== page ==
Eliminate stress from your crops this summer
Plants really like being in a uniform environment. Any stress reduces production or results in a loss of quality. Coatings help you achieve a steady crop growing environment.
The hot summers in recent years clearly show that excessive stress leads to many problems for vegetable crops. Poor fruit setting, blossom-end rot, lower production, viruses and growth disorders.
Coatings can play an important role in preventing, or in any event significantly reducing this. To determine the right coating, it is important to first analyse the problems. Often people think there is too much light, but just as often the problem is too much heat.
Be mindful of light levels
Vegetable crops are capable of effectively converting a large amount of light into production. It takes a lot before there is too much light. However, there may very well be light damage. In these exceptional cases, too many free radicals are created. These are harmful substances that destroy the cells and DNA.
However, the plant is not defenceless. If the radiation becomes excessive, the foliage protects itself against this. This temporarily reduces the rate of photosynthesis. When the radiation declines, the foliage reverts to its original condition and once again functions normally.
Especially the plant’s tips may suffer from the foliage’s immune reaction or from real light damage. The solution: use a diffuse coating to better distribute the light within the crop: ReduFuse or ReduFuse IR.
Heat stress occurs far more often than light stress. This inhibits photosynthesis, as well as the activity of enzymes and proteins. The latter can cause a lot of annoying problems. This not only adversely affects the product’s quality, the plant’s resistance also declines. This is why diseases and plagues have a much greater chance of developing in such situations of stress.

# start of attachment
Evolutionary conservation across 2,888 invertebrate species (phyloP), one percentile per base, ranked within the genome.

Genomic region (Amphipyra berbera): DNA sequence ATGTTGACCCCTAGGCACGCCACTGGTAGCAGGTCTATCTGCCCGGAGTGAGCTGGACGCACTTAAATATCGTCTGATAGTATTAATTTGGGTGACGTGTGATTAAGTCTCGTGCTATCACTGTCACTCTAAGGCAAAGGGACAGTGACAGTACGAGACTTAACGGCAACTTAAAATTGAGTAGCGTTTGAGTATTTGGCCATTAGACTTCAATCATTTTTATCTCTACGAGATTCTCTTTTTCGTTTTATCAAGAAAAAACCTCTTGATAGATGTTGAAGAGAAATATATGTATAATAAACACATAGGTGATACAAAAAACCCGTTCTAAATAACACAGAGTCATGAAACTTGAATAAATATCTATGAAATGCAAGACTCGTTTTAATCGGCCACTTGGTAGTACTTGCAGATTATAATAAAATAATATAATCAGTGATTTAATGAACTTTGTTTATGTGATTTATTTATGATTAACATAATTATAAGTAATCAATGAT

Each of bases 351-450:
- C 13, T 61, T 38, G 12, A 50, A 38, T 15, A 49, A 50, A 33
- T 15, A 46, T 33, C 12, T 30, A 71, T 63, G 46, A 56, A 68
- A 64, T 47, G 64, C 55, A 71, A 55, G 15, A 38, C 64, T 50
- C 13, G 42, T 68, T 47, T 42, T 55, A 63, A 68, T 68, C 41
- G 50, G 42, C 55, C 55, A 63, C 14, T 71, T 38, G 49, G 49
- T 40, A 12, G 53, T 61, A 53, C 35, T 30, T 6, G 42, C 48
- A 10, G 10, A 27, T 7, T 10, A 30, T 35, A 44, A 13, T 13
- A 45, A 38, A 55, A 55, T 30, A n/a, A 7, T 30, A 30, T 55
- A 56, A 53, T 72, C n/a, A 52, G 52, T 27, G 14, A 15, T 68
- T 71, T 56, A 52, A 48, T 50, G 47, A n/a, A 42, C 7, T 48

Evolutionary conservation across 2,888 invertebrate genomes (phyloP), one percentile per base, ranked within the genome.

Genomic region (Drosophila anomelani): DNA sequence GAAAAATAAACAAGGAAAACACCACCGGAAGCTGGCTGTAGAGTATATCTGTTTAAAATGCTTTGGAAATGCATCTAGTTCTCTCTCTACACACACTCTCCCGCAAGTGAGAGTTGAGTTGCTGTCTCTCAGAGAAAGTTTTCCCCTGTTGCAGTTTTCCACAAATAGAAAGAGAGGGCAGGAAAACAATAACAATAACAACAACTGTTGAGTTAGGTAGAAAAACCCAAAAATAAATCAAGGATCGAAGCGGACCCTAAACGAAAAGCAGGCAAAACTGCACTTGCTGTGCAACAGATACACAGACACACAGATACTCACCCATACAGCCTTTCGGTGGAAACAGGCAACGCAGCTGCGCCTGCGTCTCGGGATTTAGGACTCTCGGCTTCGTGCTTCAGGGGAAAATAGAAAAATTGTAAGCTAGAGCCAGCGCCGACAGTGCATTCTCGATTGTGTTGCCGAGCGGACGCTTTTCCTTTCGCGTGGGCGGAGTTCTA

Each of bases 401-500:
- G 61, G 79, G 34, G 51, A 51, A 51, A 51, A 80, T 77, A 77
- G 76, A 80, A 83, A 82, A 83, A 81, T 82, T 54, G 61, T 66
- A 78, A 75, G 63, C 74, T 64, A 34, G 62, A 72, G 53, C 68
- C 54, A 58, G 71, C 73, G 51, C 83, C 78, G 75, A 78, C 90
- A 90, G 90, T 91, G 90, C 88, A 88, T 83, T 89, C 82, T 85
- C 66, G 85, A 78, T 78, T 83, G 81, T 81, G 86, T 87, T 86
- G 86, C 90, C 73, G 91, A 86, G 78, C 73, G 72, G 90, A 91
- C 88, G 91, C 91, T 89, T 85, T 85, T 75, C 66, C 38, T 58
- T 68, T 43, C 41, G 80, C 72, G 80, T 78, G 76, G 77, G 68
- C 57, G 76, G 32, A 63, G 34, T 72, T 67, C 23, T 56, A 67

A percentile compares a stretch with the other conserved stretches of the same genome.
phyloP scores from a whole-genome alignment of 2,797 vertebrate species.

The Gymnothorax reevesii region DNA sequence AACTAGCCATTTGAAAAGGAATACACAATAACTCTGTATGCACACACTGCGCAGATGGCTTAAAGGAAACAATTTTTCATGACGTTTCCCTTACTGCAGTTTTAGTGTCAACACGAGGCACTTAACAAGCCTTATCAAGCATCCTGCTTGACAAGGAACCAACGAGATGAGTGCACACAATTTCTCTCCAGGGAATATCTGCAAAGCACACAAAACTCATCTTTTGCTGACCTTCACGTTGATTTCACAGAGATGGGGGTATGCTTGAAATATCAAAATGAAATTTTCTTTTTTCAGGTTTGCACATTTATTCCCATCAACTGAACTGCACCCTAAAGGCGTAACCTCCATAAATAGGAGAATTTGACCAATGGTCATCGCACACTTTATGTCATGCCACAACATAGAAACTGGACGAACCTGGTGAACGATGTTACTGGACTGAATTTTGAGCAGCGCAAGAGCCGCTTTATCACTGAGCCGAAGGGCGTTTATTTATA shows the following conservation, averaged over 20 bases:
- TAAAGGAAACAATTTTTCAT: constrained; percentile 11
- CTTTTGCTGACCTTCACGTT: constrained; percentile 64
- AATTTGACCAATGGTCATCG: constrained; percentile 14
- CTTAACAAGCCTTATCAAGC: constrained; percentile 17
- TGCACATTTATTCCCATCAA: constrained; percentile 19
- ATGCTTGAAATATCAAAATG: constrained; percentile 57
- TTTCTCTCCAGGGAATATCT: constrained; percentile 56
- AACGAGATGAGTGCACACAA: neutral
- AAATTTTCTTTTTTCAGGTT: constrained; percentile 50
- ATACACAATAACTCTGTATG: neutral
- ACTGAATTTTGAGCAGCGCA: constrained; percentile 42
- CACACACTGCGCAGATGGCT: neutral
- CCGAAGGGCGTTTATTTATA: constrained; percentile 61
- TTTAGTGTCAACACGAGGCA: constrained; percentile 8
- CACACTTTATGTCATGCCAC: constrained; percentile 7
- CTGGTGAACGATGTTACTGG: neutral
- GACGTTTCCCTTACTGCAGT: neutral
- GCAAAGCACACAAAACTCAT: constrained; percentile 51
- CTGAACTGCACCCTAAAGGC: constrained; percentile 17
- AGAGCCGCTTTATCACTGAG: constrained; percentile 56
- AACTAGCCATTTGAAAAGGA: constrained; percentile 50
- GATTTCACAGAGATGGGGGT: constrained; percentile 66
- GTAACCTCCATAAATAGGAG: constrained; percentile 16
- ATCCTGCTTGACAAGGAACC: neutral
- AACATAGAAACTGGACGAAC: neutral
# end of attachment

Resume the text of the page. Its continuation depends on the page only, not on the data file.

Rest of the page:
Heat stress occurs when the greenhouse temperature rises too high, although it can happen well before this. This is because a high level of radiation raises the plant’s temperature, which can be several degrees higher than the temperature inside the greenhouse. This means that heat damage can already occur, even though you would not expect this to be the case on the basis of the air temperature measured inside the greenhouse.
The crop normally cools itself through evaporation. However, when the temperature is too high, the supply of moisture cannot keep up with the rate of evaporation. The leaves then go limp. To prevent even worse damage, the stomata close up. But this causes the leaves’ temperature to increase even further. Photosynthesis comes to a halt as carbon dioxide is no longer coming in. This halts the production of enzymes and proteins, causing the leaves to function less effectively. Blossom-end rot occurs and leaf edges burn because calcium is no longer being supplied as part of the water flow. This can cause parts of the crop to completely dry out. This situation must therefore be avoided.
The crop’s heating for the most part can be attributed to infrared light, also known as heat radiation. Not all of this radiation is required for photosynthesis and therefore there is no reason why the excessive heat should not be shaded using ReduHeat or ReduFuse IR.
Seeking a balance
The trick in vegetable growing is to make use of the sunlight as much as possible, while at the same time avoiding any damage. Traditionally, vegetable growers in a hot climate are accustomed to shade a significant portion of the light to be sure. However, this is at the expense of production.
Fine-tuning is possible in all instances through the use of the right coating or – as we are seeing increasingly more often – a combination of coatings. By distributing the beneficial light within the crop with a diffuse coating (ReduFuse or ReduFuse IR). By preventing excessive heating of the crop by reflecting heat radiation (infrared light) with ReduHeat or ReduFuse IR. And if it cannot be avoided, it is possible to partially reflect the PAR light (which is required for photosynthesis) with ReduSol, if necessary in combination with SprayChalk.
Back to overview
How much light does my crop need?
There is an optimal amount of light for every crop. Too little means that production will be low. But too much will put pressure on the yield and quality. So custom work is always key.
Read more about optimal coating per crop